While it is understandable that authorities would want to prevent military personnel from committing similar offenses in the future, their refusal to consider similar charges against Hillary Clinton, who jeopardized the security of information far more sensitive than anything Saucier handled, shows how the law comes down hard on ordinary people and lets members of its privileged class of the hook:
“The photos were deemed ‘confidential,' the lowest level for classification.
By contrast, an FBI investigation found Clinton’s private email server contained at least 110 emails with classified information. The probe found eight email chains with ‘top secret' information, 36 with ‘secret' information and eight with confidential information.
Clinton was not charged with a crime, but FBI Director James Comey said last month her conduct was ‘extremely careless.' Comey also said three emails on Clinton's private server contained markings indicating they contained “confidential” information.
One key difference between the cases: Saucier, 22 years old when he snapped the photos, admitted he knew he was not supposed to have taken them. Clinton, meanwhile, has insisted she did not knowingly send or receive classified information.
Comey said no prosecutor would bring a case without a knowing violation of the statute Saucier admitted violating, which includes provisions requiring either ‘gross negligence' or ‘intent … that the information is to be used to the injury of the United States.'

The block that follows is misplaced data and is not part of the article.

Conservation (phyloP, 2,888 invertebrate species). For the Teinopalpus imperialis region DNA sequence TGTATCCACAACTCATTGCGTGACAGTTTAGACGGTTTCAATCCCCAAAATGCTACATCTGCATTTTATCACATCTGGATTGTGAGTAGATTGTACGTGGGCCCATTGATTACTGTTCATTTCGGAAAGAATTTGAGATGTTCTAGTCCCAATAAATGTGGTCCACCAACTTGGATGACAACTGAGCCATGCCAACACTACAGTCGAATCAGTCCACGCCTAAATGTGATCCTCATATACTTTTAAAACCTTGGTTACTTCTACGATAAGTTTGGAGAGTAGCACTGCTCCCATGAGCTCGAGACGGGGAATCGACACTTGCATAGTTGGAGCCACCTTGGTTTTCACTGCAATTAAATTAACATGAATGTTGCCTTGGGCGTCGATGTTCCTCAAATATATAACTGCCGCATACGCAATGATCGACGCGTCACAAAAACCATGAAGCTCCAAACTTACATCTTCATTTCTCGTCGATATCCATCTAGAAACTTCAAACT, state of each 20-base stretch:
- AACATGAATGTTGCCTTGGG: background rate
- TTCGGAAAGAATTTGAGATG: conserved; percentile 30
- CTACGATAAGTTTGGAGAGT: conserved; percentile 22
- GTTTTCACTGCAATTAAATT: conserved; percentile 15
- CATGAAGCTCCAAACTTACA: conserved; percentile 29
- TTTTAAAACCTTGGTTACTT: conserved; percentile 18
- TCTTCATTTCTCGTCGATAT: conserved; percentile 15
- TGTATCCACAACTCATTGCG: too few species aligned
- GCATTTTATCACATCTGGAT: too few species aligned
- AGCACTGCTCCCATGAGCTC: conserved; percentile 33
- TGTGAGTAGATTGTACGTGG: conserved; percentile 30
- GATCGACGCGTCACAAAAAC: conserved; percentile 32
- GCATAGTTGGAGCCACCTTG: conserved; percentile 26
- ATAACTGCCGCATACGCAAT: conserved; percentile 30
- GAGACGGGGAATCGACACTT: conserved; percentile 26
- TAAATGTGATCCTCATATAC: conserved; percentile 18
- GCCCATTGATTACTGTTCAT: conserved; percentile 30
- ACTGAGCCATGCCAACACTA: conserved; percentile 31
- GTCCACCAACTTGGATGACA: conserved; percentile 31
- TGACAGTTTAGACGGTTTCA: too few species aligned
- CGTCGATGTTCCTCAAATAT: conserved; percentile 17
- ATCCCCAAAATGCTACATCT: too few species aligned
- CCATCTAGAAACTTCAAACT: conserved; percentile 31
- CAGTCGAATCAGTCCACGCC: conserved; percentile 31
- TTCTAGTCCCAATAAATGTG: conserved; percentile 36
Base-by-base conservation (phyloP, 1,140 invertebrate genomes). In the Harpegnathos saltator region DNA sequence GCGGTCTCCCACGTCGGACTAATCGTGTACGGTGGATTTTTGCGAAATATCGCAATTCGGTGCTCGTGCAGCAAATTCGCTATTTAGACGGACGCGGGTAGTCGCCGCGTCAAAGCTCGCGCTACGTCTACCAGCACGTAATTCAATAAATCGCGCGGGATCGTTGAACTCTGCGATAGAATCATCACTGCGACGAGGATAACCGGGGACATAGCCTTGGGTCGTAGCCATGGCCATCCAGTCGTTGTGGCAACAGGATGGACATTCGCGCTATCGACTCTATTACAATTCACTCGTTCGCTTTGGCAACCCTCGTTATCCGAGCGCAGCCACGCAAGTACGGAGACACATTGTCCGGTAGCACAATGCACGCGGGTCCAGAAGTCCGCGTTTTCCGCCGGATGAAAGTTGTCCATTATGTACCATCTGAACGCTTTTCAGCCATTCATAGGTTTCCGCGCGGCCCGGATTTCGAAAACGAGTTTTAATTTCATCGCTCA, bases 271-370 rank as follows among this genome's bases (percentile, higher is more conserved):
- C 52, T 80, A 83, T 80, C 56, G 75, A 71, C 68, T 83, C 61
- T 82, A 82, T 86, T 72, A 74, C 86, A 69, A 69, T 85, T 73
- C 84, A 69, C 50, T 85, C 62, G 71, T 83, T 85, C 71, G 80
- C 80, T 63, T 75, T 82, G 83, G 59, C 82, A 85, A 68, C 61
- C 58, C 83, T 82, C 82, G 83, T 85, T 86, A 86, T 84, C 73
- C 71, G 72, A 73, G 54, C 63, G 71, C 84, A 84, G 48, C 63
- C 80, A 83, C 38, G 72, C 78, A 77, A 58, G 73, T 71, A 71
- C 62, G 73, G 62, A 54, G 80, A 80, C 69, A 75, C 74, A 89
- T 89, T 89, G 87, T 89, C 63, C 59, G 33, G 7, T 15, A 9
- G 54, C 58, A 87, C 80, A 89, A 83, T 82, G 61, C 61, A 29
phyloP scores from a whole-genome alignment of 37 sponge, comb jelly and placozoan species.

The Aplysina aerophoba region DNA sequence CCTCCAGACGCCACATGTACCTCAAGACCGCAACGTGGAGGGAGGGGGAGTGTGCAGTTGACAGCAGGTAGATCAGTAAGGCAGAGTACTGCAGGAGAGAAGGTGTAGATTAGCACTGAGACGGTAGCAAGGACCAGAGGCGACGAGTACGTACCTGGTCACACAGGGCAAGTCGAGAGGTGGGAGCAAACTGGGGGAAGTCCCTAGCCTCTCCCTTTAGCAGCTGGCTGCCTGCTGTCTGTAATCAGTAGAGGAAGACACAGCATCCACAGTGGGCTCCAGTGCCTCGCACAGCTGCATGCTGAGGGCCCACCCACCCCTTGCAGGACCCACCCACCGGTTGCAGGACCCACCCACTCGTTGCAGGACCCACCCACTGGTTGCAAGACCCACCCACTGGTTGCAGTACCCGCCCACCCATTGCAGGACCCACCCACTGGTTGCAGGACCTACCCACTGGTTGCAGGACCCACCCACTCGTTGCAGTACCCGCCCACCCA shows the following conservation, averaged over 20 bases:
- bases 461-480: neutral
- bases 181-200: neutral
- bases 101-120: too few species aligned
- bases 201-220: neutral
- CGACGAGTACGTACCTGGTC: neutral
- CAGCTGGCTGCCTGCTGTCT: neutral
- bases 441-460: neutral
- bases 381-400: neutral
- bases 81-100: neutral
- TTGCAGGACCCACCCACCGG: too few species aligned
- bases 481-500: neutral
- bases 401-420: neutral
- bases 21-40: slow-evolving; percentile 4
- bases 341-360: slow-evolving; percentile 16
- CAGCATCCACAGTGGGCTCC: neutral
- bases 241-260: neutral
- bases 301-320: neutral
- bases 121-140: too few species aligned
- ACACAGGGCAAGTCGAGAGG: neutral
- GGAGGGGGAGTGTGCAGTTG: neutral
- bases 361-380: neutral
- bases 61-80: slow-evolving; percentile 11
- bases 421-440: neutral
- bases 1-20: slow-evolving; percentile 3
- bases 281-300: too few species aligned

Although Clinton's emails were removed from her private servers, authorities have not alleged that was part of any cover-up, as was alleged against Saucier, who in pleading guilty avoided an obstruction of justice charge while admitting he had destroyed a laptop, a camera and a memory card after he was first interviewed by authorities in 2012.
Saucier's downfall began when a local dumpyard manager found the sailor's old cellphone and told a friend about the submarine photos, leading to an investigation by the the Naval Criminal Investigative Service.
In arguing for a harsh punishment, prosecutors said defendants in similar cases had fully cooperated with authorities. Rear Adm. Charles Richard asked the court in a July letter to give a stiff penalty, partially as a deterrent to others.
But Saucier's former shipmates have described the prosecution as disproportionate when compared against penalties for others who took photos with their phones on the submarine.”
Source: US News